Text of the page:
There is a wide variety of databases available which attempt to measure, in a rigorous fashion, exactly what violations governments commit against those within their territorial jurisdiction.[citation needed] Example of this are the list created and maintained by Prof. Christian Davenport at the University of Maryland.[102]

Wars of aggression, war crimes and crimes against humanity, including genocide, are breaches of International humanitarian law and represent the most serious of human rights violations.

Currently debated rightsEdit

See also: Water politics and Right to water

With the advances of technology, medicine, and human philosophy, the status quo of human rights thinking is constantly challenged. New, unforeseen possibilities and events occur, which can affect existing rights or potentially require new ones.

WaterEdit

There is no current universal human right to water, binding or not, enshrined by the United Nations or any other multilateral body. In November 2002, the United Nations Committee on Economic, Social and Cultural Rights issued a non-binding comment affirming that access to water was a human right:

the human right to water is indispensable for leading a life in human dignity. It is a prerequisite for the realization of other human rights.

—United Nations Committee on Economic, Social and Cultural Rights

This principle was reaffirmed at the 3rd and 4th World Water Councils in 2003 and 2006. This marks a departure from the conclusions of the 2nd World Water Forum in The Hague in 2000, which stated that water was a commodity to be bought and sold, not a right.[103] There are calls from many NGOs and politicians to enshrine access to water as a binding human right, and not as a commodity.[104]

Fetal rightsEdit

Proposed rights of the fetus have been a controversial subject. Currently, human rights only apply to individuals. The point at which a fetus is considered to be an individual is disputed by pro-life and pro-choice groups in particular. Those who are pro-life believe that life begins at the moment of conception, and therefore believe that the fetus has equal rights as any other person. Others, including many pro-choice groups, argue that until the point at which the fetus is viable (or could survive alone), typically marked somewhere within the third trimester, the rights of the fetus are secondary to and dependent upon those of the mother.[citation needed]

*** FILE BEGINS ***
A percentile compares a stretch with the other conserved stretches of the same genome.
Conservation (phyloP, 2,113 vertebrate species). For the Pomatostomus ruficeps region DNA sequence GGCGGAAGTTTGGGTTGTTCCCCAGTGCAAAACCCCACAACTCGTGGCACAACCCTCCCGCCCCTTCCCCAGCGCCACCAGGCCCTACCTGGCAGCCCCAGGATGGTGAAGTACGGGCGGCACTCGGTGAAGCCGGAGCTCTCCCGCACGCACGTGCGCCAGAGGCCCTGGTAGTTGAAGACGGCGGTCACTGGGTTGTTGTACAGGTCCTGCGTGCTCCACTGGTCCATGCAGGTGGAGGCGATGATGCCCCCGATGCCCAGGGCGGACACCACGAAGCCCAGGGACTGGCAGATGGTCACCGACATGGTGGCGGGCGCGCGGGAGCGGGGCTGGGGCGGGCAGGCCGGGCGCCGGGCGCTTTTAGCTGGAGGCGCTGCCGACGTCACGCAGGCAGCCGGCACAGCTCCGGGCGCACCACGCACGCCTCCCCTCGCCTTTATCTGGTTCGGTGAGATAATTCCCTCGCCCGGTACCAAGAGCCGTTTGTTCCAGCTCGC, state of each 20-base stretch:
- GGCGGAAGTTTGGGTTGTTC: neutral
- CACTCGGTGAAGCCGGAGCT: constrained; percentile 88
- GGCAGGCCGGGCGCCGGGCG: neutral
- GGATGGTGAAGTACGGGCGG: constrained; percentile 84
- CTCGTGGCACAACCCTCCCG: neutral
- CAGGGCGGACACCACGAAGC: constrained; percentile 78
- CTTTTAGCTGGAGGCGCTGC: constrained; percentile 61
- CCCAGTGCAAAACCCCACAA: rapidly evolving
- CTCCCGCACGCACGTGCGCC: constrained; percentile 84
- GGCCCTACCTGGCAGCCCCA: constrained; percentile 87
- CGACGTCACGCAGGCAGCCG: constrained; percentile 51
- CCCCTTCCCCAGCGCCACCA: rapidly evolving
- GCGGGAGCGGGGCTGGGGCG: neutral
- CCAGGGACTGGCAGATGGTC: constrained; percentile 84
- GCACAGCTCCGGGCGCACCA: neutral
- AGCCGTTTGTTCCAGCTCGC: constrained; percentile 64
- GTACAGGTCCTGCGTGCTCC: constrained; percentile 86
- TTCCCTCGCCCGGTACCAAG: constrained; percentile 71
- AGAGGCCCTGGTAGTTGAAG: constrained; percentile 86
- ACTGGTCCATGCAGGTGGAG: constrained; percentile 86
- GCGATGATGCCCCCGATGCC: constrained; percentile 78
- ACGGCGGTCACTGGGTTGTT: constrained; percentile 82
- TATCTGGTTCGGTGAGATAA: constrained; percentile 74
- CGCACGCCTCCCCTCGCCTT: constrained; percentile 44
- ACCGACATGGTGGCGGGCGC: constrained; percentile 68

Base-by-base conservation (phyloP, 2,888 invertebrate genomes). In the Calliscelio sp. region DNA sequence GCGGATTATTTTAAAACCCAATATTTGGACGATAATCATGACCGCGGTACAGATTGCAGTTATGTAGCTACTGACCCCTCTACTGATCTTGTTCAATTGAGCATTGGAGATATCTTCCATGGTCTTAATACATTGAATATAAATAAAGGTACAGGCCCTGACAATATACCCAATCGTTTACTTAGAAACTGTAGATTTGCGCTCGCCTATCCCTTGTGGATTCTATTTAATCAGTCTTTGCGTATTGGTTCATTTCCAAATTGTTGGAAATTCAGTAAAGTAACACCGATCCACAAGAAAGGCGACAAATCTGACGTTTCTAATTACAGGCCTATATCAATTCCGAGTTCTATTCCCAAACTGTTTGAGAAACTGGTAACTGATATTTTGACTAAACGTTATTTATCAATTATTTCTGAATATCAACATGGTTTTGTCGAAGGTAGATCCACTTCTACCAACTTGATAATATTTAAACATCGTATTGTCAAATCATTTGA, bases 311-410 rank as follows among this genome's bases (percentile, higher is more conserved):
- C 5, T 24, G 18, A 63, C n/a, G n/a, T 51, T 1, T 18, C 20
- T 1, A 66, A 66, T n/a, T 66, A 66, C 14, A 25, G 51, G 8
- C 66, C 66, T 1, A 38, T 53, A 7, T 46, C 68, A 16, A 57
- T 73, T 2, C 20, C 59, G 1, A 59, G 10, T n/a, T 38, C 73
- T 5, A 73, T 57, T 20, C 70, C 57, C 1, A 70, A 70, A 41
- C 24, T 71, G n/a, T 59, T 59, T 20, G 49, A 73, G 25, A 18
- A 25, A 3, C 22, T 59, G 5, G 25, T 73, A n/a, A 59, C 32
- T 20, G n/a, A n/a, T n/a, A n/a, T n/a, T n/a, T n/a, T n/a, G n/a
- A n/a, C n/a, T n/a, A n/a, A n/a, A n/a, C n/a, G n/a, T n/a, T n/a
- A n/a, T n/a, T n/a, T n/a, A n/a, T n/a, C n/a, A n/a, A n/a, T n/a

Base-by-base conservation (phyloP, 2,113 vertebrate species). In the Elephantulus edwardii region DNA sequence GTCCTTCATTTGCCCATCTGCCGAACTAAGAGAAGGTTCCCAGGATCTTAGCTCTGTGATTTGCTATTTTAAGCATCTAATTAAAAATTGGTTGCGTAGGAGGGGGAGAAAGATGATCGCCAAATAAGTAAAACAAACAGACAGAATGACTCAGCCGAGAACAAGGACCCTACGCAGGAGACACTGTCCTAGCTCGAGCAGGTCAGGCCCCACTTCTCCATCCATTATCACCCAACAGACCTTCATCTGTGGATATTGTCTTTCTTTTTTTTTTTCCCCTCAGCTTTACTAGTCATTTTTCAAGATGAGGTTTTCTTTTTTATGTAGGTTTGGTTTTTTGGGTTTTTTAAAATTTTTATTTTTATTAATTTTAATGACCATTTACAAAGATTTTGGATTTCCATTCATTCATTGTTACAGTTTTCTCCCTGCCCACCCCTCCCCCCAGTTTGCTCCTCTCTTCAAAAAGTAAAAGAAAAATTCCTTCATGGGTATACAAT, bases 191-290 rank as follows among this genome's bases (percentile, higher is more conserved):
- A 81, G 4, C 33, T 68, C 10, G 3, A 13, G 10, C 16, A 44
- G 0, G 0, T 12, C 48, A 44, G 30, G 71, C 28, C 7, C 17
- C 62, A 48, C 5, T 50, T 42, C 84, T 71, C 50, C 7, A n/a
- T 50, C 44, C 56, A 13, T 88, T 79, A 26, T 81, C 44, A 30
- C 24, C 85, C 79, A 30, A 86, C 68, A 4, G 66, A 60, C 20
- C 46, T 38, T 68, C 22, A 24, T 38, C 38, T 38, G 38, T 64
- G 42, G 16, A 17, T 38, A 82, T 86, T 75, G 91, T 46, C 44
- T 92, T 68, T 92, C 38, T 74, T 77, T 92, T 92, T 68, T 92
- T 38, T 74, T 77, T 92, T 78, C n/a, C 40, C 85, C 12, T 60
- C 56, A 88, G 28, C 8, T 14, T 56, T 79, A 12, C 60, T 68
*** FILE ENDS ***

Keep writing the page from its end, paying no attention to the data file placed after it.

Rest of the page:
Environmental rightsEdit

The onset of global warming and a heightened knowledge of environmentalism has created potential conflicts between different human rights. Human rights ultimately require a working ecosystem and healthy environment, but the granting of certain rights to individuals may damage these. In the area of environmental rights, the responsibilities of multi-national corporations, so far relatively unaddressed by human rights legislation, is of paramount consideration.[citation needed]

Future rightsEdit

Future technological advances, such as the possibility of mass space travel, the advances in the internet and the possibility of access to huge amounts of information, and others, all raise the possibility of new rights.[citation needed]

See alsoEdit

NotesEdit

  1. Houghton Miffin Company (2006)
  2. Universal Declaration of Human Rights adopted by General Assembly resolution 217 A (III) of 10 December 1948.
  3. See:
    • Firestone (1999) p. 118;
    • "Muhammad", Encyclopedia of Islam Online
  4. See:
    • Watt, Muhammad at Medina
    • R. B. Serjeant (1964), "The Constitution of Medina", Islamic Quarterly 8, p. 4
  5. Mayer (2000) p. 110
  6. Eleanor Roosevelt: Address to the United Nations General Assembly 10 December 1948 in Paris, France
  7. (A/RES/217, 1948-12-10 at Palais de Chaillot, Paris)
  8. Ball, Gready
  9. 9,0 9,1 9,2 9,3 Glendon, Mary Ann (July 2004). "The Rule of Law in The Universal Declaration of Human Rights". Northwestern University Journal of International Human Rights 2.
  10. Glendon (2001)
  11. Ball, Gready (2007) p.34
  12. Ball, Gready (2007) p.34
  13. Ball, Gready (2007) p.35
  14. Littman, David G. (19 January 2003). "Human Rights and Human Wrongs". “The principal aim of the 1948 Universal Declaration of Human Rights (UDHR) was to create a framework for a universal code based on mutual consent. The early years of the United Nations were overshadowed by the division between the Western and Communist conceptions of human rights, although neither side called into question the concept of universality. The debate centered on which "rights" — political, economic, and social — were to be included among the Universal Instruments”
  15. This does not include the Vatican, which although recognised as an independent state, is not a member of the UN
  16. Ball, Gready (2007) p.37
  17. Ball, Gready (2007) p.92
  18. "United Nations Rights Council Page", United Nations News Page. 
  19. The United Nations System. Archived from the original on 2008-01-09.
  20. UN Charter, Article 39
  21. Ball, Gready (2007) p.95
  22. The Security Council referred the human rights situation in Darfur in Sudan to the ICC despite the fact that Sudan has a functioning legal system
  23. ICRC: The Mission (7 May 2006). Retrieved on 2007-12-29.
  24. The Statutes of the ICRC. Retrieved on 2007-12-29.
  25. Forsythe (2005) p.161
  26. ICRC: The Fundamental Principles (1 January 1995). Retrieved on 2007-12-28.
  27. ICRC Operational Update, 26 July 2004